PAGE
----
The NZ Herald published this story " Music vids promote alcohol abuse - study" earlier this afternoon, with a photo of Homebrew to illustrate the story on their front page, and one of Savage on the story.

Homebrew took issue with this, saying on Twitter "heyo @nzherald our videos have never been played on television. Because there's a LEGISLATION..."

Their manager and DJ, DJ Substance, added " @nzherald: Name one TV station that has played 'Under The Shade'?!? WHICH IS WHAT YOUR WHOLE ARTICLE IS ABOUT." The NZ Herald quickly removed the Homebrew photo, replacing it with Savage on their front page.

The story says that "....Research from the University of Otago, Wellington, has today been released, comparing music videos in the past seven years.

The researchers compared 564 music videos which aired on Juice, C4, and TV2 in 2005 with 861 videos from Juice in 2010.

It found that while the overall proportion of music videos which showed alcohol content increased only from 15.7 per cent to 19.5 - which is not statistically significant - the alcohol content in R&B music videos was increasing at a statistically significant rate [from 12 to 30%]....

...Music videos with international artists were also more likely to include alcohol than those with New Zealand artists, she said...."

But Homebrew didn't have a music video in 2010 - they were fundraising for one, after being turned down by NZ On Air, Their first video was launched in May 2011. So they weren't part of the survey data.

And, as the story says, the increase was in R&B videos. Savage aint R&B, and, given that the inclusion of alcohol happened more often in videos by foreign acts not local, choosing a local rapper is an odd decision. 

Unless the survey specifically lists a video by Savage as one of the offending videos influencing kids into bad behaviour on the vomit-stained streets of late night central Auckland.

And only researching music videos from one channel, Juice, is a reflection of  that station's programming, not necessarily the state of music videos in general.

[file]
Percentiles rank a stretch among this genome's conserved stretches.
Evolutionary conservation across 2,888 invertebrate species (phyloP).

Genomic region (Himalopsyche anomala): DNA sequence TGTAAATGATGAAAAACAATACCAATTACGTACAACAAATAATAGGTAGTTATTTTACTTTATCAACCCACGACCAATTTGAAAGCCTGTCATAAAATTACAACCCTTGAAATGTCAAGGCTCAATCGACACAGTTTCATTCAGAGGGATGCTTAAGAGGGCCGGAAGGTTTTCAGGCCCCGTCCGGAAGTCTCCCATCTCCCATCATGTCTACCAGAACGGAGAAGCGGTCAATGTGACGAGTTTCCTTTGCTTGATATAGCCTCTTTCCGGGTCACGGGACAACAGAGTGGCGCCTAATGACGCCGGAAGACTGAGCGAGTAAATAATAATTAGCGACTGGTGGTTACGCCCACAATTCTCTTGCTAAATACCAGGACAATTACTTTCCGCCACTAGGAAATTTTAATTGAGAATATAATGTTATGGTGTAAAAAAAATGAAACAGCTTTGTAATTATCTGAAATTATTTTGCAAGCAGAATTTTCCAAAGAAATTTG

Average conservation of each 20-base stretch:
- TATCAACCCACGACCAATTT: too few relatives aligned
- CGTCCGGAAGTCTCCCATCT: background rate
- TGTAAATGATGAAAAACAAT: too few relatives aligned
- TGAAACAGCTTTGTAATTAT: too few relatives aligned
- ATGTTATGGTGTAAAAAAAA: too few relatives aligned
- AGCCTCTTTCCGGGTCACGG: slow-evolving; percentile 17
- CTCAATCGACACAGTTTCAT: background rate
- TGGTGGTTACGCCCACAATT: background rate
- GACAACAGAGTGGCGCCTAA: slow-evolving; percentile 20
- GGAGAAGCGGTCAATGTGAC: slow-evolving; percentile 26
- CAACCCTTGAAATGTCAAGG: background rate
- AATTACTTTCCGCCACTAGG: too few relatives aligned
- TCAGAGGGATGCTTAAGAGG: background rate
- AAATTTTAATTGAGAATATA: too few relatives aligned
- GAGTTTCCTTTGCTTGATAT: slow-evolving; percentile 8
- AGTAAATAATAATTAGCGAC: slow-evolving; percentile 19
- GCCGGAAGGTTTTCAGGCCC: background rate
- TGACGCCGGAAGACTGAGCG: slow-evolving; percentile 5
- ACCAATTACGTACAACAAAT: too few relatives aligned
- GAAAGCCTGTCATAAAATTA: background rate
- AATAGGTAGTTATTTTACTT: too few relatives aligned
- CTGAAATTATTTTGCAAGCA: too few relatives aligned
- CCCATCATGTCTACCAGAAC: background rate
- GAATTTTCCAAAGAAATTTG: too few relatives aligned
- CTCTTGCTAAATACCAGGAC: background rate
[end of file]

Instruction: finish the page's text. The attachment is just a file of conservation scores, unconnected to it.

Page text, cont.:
Savage responded on Twitter, saying"Wow had to be the moonshine pic!! lol" His record label, Dawn Raid,added (via Twitter) "Hey @nzherald Can you please remove our artist SAVAGE from your bullsh#t story ?, we never supplied that image, please remove."

ADDED other news reports on this story (see Dominion Post) say "In rhythm and blues music videos, the jump was close to 18 per cent. Hip-hop and rhythm and blues music videos contained the highest percentage of alcohol references at 30 per cent."

It appears the NZ Herald/APNZ report ma have left out the words hiphop in regards to that 30% figure.

UPDATED 415pm Tues - NZ Herald have replaced the photo of Savage with a shot of beer glasses and a jug. Good to see.


"After over 100 live shows, four attempts at releasing an album, two guitarists, three mix tapes and four studios later, Purple Asteroid Cadillac brings you the first visual off their debut LP, TakeShape." Due out later this year.

Straight outta Iowa, some weird-nut neosoul hiphop slops that is meandering and loopy as, led by Fooch the MC. Watch for the clever censor's logo, covering up the rampant weed smoking. Pandas FTW.  Free download of the tune here.

Purple Asteroid Cadillac on Facebook // purpleasteroidcadillac.tumblr.com/

Bang Bang You're Mine (Tom Moulton Edit)

"Richard Sen's This Ain't Chicago (out June 25th, July 10th in the US) explores the halcyon early days of Acid in the UK. This previously unreleased edit of Bang The Party's evergreen "Bang Bang You're Mine" from remix originator Tom Moulton is an extra special treat. This version will be released as a limited vinyl 12" and digital single on July 23rd, along with May's "Love Me Baby" and a new Richard Sen edit of K.C.C.'s "Future III."

Lawrence “Kid” Batchelor: "Larry Levan told me that when they played ‘Bang Bang You’re Mine’ at the Paradise Garage everyone used to have sex on the dancefloor! I never saw that (thank God), but that’s what he said."  More info on Strut's site.